untainted, by crime—it is needless to say what flow freely. “I don't know why it is,” said she, “I the effect must be and is. But when we are with one was not thinking of that child and yet the sight of we love-whom we doat on with all the softness of the his poor naked little feet, tripping over the hard sharp tenderest feeling-whom we adore with all the fervour stones, brought tears to my eyes, as it were by inof burning passion ;-when we feel the vital warmth of stipct." And she wept on, and I rejoiced, for the tears her frame thrill through us ;—when her breath is min relieved her. gled with ours—and we gaze into her very soul, which I have often wondered at this since, I have thought beams in her eyes with inexpressible affection and aban it strange that this merely physical sight should prodonment-then, indeed, does the heart swell with sensa-l duce tears in one who was in such a death-like state, tions which have no words to paint them—but which | and who had so much cause and will to weep, but could need them the less—as those who have once felt them not. Neither could she ever account for it, more than require no description, and to none but those who huve in the few words which she had employed when it hapfelt them, could any description convey the feeblest | pened—“I saw his bare feet on the rough path, and I shadow of what they are.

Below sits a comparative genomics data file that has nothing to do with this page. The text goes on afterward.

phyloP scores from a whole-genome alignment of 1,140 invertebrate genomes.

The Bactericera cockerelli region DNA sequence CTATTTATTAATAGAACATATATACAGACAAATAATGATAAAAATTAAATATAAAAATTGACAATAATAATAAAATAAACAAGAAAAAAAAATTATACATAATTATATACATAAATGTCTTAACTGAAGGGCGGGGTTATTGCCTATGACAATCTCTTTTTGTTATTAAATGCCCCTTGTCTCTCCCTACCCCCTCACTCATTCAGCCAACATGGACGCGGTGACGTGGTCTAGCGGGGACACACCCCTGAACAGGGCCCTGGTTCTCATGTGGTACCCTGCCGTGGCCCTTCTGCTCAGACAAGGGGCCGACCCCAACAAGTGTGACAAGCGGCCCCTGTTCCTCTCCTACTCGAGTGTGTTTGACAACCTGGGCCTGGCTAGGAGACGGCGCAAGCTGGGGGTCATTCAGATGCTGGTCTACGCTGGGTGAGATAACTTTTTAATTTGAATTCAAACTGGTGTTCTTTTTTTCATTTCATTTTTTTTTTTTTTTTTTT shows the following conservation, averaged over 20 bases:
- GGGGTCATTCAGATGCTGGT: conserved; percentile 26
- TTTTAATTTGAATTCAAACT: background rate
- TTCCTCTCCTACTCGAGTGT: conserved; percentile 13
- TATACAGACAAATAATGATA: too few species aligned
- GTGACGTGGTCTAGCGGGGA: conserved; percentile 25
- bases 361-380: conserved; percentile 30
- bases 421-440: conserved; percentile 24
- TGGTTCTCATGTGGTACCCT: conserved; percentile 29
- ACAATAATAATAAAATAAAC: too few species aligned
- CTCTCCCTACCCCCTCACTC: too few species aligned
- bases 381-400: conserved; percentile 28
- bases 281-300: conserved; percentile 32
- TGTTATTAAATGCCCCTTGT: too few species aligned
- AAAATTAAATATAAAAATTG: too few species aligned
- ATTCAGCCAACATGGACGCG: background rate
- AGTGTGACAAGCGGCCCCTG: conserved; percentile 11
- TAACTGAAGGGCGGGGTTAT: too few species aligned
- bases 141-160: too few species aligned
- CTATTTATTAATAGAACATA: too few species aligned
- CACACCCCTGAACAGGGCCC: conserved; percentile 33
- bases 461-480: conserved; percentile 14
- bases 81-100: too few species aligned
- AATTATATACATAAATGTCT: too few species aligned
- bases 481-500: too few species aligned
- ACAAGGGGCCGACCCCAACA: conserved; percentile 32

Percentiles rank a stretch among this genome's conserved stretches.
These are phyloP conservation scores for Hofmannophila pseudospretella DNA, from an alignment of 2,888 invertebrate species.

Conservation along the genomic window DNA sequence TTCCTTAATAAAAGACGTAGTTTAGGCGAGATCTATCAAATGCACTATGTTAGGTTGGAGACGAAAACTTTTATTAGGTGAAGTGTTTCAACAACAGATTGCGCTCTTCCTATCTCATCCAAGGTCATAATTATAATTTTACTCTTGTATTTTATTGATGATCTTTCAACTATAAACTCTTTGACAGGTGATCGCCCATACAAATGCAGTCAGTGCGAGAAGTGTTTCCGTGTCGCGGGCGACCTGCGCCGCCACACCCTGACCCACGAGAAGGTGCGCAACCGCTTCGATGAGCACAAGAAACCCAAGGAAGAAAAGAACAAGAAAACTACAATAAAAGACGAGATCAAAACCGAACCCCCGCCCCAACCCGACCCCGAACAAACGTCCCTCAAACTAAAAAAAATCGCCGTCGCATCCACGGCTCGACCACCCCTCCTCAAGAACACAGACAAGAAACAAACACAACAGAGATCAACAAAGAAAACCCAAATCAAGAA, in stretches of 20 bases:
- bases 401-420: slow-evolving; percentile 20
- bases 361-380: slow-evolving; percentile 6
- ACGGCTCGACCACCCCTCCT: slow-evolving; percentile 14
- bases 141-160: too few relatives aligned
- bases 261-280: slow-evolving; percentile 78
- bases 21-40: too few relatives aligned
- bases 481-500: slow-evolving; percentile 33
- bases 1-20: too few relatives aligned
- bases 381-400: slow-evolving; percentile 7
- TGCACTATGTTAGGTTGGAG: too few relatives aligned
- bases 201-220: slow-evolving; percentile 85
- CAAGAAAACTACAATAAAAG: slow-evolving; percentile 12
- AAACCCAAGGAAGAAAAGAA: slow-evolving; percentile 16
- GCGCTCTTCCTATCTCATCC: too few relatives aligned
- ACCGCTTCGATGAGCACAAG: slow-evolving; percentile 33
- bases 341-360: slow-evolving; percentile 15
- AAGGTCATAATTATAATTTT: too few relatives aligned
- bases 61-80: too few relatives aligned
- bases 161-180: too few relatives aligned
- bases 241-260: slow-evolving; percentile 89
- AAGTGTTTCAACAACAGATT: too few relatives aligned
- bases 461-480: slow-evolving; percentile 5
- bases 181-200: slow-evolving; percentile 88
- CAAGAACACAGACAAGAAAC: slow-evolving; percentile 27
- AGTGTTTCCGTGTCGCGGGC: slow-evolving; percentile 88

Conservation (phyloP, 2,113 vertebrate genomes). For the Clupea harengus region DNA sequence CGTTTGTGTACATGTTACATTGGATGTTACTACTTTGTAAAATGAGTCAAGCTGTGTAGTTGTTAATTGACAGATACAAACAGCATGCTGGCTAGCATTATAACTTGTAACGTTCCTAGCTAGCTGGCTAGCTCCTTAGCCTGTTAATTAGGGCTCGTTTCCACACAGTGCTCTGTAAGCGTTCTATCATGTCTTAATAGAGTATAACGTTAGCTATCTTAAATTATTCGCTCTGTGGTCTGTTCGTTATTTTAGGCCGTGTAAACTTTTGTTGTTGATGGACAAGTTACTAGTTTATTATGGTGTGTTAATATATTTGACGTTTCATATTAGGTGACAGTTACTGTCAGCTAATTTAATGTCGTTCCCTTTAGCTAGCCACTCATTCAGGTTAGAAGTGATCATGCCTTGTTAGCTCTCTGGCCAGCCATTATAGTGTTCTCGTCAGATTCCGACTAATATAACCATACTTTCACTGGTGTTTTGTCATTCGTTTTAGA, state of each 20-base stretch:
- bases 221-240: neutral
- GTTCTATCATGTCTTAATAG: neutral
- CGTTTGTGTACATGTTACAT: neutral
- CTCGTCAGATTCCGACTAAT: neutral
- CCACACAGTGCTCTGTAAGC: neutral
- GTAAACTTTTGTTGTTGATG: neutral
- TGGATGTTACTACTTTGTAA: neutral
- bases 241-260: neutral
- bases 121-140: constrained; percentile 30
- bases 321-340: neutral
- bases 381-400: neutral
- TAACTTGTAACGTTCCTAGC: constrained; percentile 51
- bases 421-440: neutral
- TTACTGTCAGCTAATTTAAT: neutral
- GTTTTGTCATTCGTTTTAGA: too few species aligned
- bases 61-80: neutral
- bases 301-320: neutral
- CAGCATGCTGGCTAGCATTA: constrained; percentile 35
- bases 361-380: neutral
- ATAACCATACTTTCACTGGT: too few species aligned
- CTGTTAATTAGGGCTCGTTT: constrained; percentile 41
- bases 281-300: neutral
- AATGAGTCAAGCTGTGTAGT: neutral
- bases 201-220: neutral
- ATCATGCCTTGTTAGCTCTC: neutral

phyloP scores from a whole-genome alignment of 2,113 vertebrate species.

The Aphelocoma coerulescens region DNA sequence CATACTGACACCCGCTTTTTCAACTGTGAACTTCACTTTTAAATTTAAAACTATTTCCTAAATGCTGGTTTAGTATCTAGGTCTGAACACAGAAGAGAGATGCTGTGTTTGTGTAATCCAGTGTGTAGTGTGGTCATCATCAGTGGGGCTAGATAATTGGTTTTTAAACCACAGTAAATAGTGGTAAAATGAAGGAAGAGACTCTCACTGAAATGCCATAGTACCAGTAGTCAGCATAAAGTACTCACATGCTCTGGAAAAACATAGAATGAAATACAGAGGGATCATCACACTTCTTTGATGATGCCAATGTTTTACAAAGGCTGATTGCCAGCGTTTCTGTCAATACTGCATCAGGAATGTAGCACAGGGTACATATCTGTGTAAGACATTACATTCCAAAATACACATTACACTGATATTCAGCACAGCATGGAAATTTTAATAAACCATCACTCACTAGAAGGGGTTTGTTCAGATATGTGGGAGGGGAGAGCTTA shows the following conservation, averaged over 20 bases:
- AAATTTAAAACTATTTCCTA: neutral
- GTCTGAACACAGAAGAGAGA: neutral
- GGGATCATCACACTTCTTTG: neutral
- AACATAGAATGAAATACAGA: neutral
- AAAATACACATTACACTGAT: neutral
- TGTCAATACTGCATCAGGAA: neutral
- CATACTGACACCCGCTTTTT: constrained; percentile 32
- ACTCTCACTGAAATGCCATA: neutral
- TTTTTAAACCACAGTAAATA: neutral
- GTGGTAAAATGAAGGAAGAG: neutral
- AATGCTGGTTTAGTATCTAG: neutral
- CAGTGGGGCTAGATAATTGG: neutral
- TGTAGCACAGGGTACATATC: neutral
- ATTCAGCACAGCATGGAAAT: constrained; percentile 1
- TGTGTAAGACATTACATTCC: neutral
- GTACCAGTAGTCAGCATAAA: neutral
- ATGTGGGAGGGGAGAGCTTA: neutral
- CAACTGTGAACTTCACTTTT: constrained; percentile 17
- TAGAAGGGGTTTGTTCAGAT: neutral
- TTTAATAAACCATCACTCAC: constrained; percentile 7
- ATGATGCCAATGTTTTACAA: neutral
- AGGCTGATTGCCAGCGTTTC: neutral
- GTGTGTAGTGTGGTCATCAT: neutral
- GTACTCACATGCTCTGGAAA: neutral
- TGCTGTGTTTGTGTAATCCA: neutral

cried.” We were thus placed :—my arm supported Eleanor Eleanor continued to weep, and I did not endeavour on the narrow seat-her eyes mingled with mine. We to check her tears. I feared to renew the unnatural did not speak. There are some moments, and this was and appalling state from which they had relieved her: one of them, when speech is wholly powerless. Nay, and I determined to say no more on the subject which more--when to speak would break, as it were, the en- | had caused it. To my surprise, however, she begun it thralling spell which is over us—would destroy at once herself. After the silence had lasted some time, she those air-built visions, which, as in the Eastern story, strove to dry up her tears, and, turning to me, said, in lap our silent spirits in Elysium. Yes! thus we felt a voice, firm indeed, but of a low, distinct, sustained inas if the earth, and sky, and sea, had vanished from our | tonation, which carried with it something unearthlyeyes, and there were only ourselves in the world; as if | “ If it will give you happiness, it-it-it shall be as we were but one being—as if we had but one soul ! you wish-but-I could not live after it ;' and so say.